# Current Affairs JEE Main & Advanced

#### Integrals of the Form $\int{\frac{dx}{a+b\,cos\,x}}$ and $\int{\frac{dx}{a+b\,sin\,x}}$

To evaluate such form of integrals, proceed as follows:     (1) Put $\cos x=\frac{1-{{\tan }^{2}}\frac{x}{2}}{1+{{\tan }^{2}}\frac{x}{2}}\text{ and }\sin x=\frac{2\tan \frac{x}{2}}{1+{{\tan }^{2}}\frac{x}{2}}.$     (2) Replace $1+{{\tan }^{2}}\frac{x}{2}$in the numerator by ${{\sec }^{2}}\frac{x}{2}.$     (3) Put $\tan \frac{x}{2}=t$ so that $\frac{1}{2}{{\sec }^{2}}\frac{x}{2}dx=dt.$     (4) Now, evaluate the integral obtained which will be of the form$\int{\frac{dt}{a{{t}^{2}}+bt+c}}$ by the method discussed earlier.     (i) $\int{\frac{dx}{a+b\cos x}}$     Case I : When $a>b$,  then     $\int{\frac{dx}{a+b\cos x}=\frac{2}{\sqrt{{{a}^{2}}-{{b}^{2}}}}\,\,{{\tan }^{-1}}\left( \sqrt{\frac{a-b}{a+b}}\tan \frac{x}{2} \right)}+c$     Case II : When $a<b$, then     $\int{\frac{dx}{a+b\cos x}}=\frac{1}{\sqrt{{{b}^{2}}-{{a}^{2}}}}\log \left| \frac{\sqrt{b-a}\tan \frac{x}{2}+\sqrt{b+a}}{\sqrt{b-a}\tan \frac{x}{2}-\sqrt{b+a}} \right|+c$     Case III : When $a=b$, then $\int{\frac{dx}{a+b\cos x}}=\frac{1}{a}\tan \frac{x}{2}+c$.     (ii) $\int{\frac{dx}{a+b\sin x}}$     Case I : When ${{a}^{2}}>{{b}^{2}}$ or $a>0$ and $a>b$,  then     $\int{\frac{dx}{a+b\sin x}=\frac{2}{\sqrt{{{a}^{2}}-{{b}^{2}}}}}{{\tan }^{-1}}\left[ \frac{a\tan \frac{x}{2}+b}{\sqrt{{{a}^{2}}-{{b}^{2}}}} \right]+c$     Case II : When ${{a}^{2}}<{{b}^{2}}$, then     $\int{\frac{dx}{a+b\sin x}=\frac{1}{\sqrt{{{b}^{2}}-{{a}^{2}}}}}\log \left| \frac{(a\tan \frac{x}{2}+b)-(\sqrt{{{b}^{2}}-{{a}^{2}}})}{(a\tan \frac{x}{2}+b)+\sqrt{{{b}^{2}}-{{a}^{2}}}} \right|+c$     Case III : When ${{a}^{2}}={{b}^{2}}$     In this case, either $b=a$ or $b=-a$     (a) When $b=a$, then      $\int{\frac{dx}{a+b\sin x}}=\frac{-1}{a}\cot \left( \frac{\pi }{4}+\frac{x}{2} \right)\,+c=\frac{1}{a}[\tan x-\sec x]+c$     (b) When $b=-a$, then $\int{\frac{dx}{a+b\sin x}=\frac{1}{a}\tan \left( \frac{\pi }{4}+\frac{x}{2} \right)}+c$.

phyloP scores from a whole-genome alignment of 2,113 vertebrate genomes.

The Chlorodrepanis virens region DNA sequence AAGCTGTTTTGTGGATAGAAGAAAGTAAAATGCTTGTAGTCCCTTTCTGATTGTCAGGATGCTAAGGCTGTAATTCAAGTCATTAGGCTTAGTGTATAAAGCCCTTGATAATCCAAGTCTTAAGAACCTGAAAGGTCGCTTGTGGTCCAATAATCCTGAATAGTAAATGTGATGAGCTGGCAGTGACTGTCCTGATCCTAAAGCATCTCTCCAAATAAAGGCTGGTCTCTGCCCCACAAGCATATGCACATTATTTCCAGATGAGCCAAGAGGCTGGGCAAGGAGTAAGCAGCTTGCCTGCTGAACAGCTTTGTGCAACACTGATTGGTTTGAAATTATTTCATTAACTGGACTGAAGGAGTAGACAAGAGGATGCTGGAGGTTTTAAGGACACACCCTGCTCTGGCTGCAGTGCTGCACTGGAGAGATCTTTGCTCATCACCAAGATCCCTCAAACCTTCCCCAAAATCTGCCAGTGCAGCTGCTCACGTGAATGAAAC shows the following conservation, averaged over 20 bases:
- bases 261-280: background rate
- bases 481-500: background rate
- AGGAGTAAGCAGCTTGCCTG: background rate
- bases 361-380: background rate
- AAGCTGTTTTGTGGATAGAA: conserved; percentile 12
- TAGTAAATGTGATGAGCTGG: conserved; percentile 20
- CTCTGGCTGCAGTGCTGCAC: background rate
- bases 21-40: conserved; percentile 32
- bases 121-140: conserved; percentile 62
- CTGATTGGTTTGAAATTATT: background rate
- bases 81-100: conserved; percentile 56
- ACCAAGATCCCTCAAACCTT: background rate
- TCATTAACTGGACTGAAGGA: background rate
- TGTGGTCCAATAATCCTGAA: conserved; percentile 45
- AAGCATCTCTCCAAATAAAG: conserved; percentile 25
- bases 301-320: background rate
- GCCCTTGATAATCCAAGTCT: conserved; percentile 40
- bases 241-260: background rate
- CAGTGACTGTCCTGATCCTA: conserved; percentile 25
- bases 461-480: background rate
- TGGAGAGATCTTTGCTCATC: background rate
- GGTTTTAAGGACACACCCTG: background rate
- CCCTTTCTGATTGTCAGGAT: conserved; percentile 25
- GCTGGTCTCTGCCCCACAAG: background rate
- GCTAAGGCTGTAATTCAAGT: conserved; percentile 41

#### Evaluation of the Various Forms of Integrals by Use of Standard Results